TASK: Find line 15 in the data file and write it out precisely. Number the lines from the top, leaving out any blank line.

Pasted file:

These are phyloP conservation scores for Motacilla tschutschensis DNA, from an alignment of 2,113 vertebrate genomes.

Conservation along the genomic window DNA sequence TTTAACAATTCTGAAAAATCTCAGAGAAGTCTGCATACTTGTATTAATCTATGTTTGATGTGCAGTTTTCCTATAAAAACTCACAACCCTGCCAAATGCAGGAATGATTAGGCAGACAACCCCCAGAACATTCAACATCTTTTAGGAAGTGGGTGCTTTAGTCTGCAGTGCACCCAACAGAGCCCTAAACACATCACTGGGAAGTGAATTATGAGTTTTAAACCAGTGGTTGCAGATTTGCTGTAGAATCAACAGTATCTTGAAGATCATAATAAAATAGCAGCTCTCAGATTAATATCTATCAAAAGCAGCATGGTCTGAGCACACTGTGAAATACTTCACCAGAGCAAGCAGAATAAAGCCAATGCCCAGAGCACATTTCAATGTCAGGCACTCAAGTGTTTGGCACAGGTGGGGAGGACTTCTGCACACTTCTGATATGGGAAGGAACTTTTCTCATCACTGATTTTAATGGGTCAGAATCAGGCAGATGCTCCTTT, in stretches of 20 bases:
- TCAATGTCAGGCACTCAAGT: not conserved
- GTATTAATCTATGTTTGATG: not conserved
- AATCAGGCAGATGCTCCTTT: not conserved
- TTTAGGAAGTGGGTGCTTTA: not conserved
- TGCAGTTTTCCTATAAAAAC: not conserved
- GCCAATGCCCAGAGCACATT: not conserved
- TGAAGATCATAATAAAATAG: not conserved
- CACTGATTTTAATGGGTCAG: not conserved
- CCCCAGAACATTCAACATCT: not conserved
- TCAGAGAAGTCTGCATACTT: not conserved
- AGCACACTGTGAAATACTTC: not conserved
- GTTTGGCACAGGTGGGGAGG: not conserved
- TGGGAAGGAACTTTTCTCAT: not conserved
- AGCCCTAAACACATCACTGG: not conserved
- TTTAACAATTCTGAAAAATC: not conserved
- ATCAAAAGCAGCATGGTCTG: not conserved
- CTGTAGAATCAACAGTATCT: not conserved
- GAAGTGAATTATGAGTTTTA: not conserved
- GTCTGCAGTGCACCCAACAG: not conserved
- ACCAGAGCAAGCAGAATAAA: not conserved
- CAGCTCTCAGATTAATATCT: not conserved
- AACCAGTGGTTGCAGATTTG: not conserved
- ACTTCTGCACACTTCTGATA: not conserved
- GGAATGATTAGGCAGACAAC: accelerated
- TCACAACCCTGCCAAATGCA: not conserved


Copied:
- TGGGAAGGAACTTTTCTCAT: not conserved